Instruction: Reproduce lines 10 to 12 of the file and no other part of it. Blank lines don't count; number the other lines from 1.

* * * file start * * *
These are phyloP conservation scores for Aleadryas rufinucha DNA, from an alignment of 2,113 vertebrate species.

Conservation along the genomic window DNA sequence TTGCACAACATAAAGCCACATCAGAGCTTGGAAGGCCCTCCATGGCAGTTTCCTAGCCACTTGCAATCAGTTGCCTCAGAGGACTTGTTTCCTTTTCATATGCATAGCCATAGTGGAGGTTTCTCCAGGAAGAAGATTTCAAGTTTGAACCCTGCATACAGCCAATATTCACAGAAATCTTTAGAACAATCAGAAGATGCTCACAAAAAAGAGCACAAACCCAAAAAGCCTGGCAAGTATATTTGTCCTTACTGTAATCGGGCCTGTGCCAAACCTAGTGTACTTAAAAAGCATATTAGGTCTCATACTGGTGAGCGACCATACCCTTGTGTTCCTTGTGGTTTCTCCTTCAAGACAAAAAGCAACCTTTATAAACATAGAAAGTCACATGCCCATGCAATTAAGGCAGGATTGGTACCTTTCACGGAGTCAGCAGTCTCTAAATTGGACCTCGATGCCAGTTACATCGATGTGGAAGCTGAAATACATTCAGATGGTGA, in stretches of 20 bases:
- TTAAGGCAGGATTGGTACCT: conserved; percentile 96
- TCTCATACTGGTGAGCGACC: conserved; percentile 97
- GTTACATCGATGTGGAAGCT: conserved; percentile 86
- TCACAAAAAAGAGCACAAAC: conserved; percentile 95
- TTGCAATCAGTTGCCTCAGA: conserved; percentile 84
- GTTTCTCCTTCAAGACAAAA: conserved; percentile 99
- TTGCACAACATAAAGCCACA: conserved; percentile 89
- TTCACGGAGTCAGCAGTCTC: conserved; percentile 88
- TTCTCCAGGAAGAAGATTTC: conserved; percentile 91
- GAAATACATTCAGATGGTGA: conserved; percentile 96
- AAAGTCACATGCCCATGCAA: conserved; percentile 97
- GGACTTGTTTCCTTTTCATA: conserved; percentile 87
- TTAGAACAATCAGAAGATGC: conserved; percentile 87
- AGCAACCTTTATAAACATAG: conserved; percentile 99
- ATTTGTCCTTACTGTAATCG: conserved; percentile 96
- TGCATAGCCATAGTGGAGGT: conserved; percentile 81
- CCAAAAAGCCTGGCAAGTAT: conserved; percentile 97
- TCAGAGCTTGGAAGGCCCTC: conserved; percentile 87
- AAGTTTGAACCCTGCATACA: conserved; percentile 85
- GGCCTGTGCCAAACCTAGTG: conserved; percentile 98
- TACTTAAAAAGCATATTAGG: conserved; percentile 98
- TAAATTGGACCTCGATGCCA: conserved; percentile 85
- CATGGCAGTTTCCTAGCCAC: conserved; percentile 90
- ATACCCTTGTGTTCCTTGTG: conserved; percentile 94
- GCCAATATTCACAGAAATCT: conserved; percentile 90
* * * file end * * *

- TTCACGGAGTCAGCAGTCTC: conserved; percentile 88
- TTCTCCAGGAAGAAGATTTC: conserved; percentile 91
- GAAATACATTCAGATGGTGA: conserved; percentile 96